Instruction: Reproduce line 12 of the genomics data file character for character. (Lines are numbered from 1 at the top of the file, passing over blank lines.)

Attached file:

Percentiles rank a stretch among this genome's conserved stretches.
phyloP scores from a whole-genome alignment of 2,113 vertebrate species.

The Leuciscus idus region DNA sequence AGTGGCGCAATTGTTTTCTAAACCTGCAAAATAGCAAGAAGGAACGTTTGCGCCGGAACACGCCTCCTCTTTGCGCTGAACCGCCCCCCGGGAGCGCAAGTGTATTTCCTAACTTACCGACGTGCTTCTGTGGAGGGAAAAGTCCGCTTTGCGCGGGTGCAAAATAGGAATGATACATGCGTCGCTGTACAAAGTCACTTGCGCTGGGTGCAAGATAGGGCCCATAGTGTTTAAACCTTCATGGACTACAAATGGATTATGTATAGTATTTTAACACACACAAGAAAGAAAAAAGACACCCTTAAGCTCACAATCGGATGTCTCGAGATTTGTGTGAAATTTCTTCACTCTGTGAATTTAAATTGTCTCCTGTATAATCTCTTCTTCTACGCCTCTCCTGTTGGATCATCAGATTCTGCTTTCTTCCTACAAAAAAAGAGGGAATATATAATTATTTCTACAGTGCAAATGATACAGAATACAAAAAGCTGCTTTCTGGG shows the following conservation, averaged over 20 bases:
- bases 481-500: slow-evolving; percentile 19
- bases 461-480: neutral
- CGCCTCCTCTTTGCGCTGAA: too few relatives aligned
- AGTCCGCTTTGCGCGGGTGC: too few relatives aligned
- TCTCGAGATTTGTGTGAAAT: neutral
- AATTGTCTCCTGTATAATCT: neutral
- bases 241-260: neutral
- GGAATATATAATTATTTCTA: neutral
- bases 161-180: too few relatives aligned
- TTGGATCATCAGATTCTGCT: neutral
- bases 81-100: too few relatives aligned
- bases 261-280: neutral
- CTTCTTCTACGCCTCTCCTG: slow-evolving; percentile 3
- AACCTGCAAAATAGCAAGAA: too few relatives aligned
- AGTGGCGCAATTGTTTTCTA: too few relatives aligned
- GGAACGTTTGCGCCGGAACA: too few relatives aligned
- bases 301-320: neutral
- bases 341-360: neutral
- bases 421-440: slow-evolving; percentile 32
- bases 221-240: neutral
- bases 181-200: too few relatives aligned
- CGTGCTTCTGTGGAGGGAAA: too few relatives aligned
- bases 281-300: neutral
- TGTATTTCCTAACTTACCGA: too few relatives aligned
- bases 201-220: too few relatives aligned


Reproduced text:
- bases 161-180: too few relatives aligned